In Section 5, we introduce the concept of weak risk excess measure, which is a risk excess measure without the weak identity property. Similarly to Section 4, a mass transportation formulation gives a way to obtain weak risk excess measures as the maximal extension of compound risk excess measures. We also give a dual representation of this risk excess measure and introduce several examples of weak excess risk measures constructed from mass transportation problems.
Finally, in Section 6, we consider dependence restrictions on the class of risk pairs (X,Y) and consider maximal and minimal excess risks with these restrictions. These maximal and minimal excess risks do not define risk excess measures, but give relevant and wellmotivated bounds. For one and twosided restrictions, we obtain explicit formulas for the bounds.
2 Hemimetrics and measuring risk excess
2.1 Hemimetrics
As a motivation for the introduction of measuring the risk excess of distributions, one could argue that, from the structural and phenomenological point of view, the concept of risk combines aspects of the metric structure (a risk measure evaluates some “size” or “norm” on the space of distributions) and of the order structure (there is an underlying preorder structure on the space of distributions which allows one to say when one risk is larger than another). Such “quantitative measure of the order” is encapsulated in the notion of hemimetric, see GoubaultLarrecq (2013)in Chap. 6, p. 203. (The terminology is not completely standard and the notion of hemimetric is also known of as pseudo quasimetric in the topology literature, while Nachbin (1965)in p. 61 calls it a semimetric). We use the following definition:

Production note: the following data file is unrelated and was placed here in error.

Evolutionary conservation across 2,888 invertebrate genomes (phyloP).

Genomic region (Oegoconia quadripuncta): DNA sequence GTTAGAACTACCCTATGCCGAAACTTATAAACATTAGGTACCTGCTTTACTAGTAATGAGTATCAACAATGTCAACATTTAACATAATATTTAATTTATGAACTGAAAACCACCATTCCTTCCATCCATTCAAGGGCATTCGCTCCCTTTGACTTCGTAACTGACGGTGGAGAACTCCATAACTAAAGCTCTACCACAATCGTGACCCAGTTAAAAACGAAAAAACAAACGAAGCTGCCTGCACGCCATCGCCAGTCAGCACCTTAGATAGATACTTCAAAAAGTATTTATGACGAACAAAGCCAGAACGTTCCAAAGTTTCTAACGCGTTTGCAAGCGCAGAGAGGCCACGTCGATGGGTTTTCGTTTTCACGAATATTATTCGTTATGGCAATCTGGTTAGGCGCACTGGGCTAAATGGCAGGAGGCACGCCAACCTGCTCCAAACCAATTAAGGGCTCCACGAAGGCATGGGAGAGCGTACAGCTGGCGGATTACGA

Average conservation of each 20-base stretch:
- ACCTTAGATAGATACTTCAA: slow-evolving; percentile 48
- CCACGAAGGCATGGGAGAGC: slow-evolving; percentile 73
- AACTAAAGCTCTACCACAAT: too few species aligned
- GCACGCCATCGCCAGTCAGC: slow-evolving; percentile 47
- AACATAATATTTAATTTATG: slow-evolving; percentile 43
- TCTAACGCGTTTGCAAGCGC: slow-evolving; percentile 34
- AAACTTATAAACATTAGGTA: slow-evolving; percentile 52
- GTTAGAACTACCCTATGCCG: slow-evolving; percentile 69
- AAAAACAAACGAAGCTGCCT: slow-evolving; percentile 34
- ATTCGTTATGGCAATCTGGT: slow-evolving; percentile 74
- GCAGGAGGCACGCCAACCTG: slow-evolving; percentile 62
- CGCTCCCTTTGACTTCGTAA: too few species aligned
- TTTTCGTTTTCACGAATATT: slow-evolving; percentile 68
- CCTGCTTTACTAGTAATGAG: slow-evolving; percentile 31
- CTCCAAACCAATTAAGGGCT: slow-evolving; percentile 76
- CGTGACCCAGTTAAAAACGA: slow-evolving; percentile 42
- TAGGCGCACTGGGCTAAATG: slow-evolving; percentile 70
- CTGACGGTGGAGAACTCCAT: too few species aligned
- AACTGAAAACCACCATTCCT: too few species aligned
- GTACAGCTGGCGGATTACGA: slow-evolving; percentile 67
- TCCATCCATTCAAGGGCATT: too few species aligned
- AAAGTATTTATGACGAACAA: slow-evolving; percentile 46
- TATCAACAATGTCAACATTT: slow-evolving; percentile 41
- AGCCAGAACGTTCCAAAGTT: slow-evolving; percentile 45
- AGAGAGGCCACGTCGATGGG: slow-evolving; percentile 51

Definition 1

positivity: d_{+}(x,y)≥0;

weak identity: x=y⇒d_{+}(x,y)=0;

triangle inequality: d_{+}(x,z)≤d_{+}(x,y)+d_{+}(y,z).
The main difference with the notion of metric is the omittance of the symmetry condition, and assuming only the weak identity property. For establishing a connection with a preorder ≤ on E, we introduce the notion of a onesided hemimetric.
Definition 2

x≤y⇔d_{+}(x,y)=0.
For two comparable elements, the onesided hemimetric of a smaller element x to a larger element y is zero.
Remark 1

If E is a set and d_{+} a hemimetric on E, one can endow E with a preorder structure by setting$$ x\le y \Leftrightarrow d_{+}(x,y)=0. $$(5)
Then, by construction of ≤, we obtain that d_{+} is a onesided hemimetric on E.

Heminorms and hemimetrics:
When E has a vector space structure, a metric d can be induced in a natural way by a norm ρ, as d(x,y):=ρ(x−y). Similarly, a heminorm ρ_{+} on E, (i.e., a subadditive, positive homogeneous, nonnegative functional \(\rho _{+}:E\to \overline {\mathbb {R}}\) satisfying the weak separation condition x=0_{ E }⇒ρ_{+}(x)=0) defines a hemimetric d_{+} by setting$$ d_{+}(x,y):=\rho_{+}(xy). $$(6)In addition, if E has a preorder ≤ and ρ_{+} is a heminorm which has the property that$$ x\le 0_{E} \Leftrightarrow \rho_{+}(x)=0, $$(7)then d_{+} in (6) defines a onesided hemimetric.
More generally, if (E,≤,ρ) is a latticeordered normed vector space, one can construct a onesided hemimetric compatible with ≤ by settingwhere ∨ is the least upper bound operation.$$ d_{+}(x,y):=\rho((xy)\vee 0_{E}), $$ 
To any hemimetric d_{+} on E, one can associate its dual hemimetric d_{−}, obtained by symmetrization of d_{+},$$ d_{}(x,y):=d_{+}(y,x). $$(8)
When d_{+} is a onesided hemimetric associated with the order ≤ on E, d_{−} is a onesided hemimetric associated with the corresponding dual order ≥ on E.
A hemimetric d^{+} induces a distance d by symmetrizationor by taking the positive linear combination, say$$d^{\infty}(x,y):=\max(d_{+}(x,y),d_{}(x,y)),$$More generally, a hemimetric allows defining a “onesided” topology by setting the open balls as$$d^{1}(x,y):=\alpha d_{+}(x,y)+\beta d_{}(x,y), \quad \alpha,\beta >0.$$$$ B^{+}(x,r):=\{y\in\mathcal X, d_{+}(x,y)<r\}. $$(9)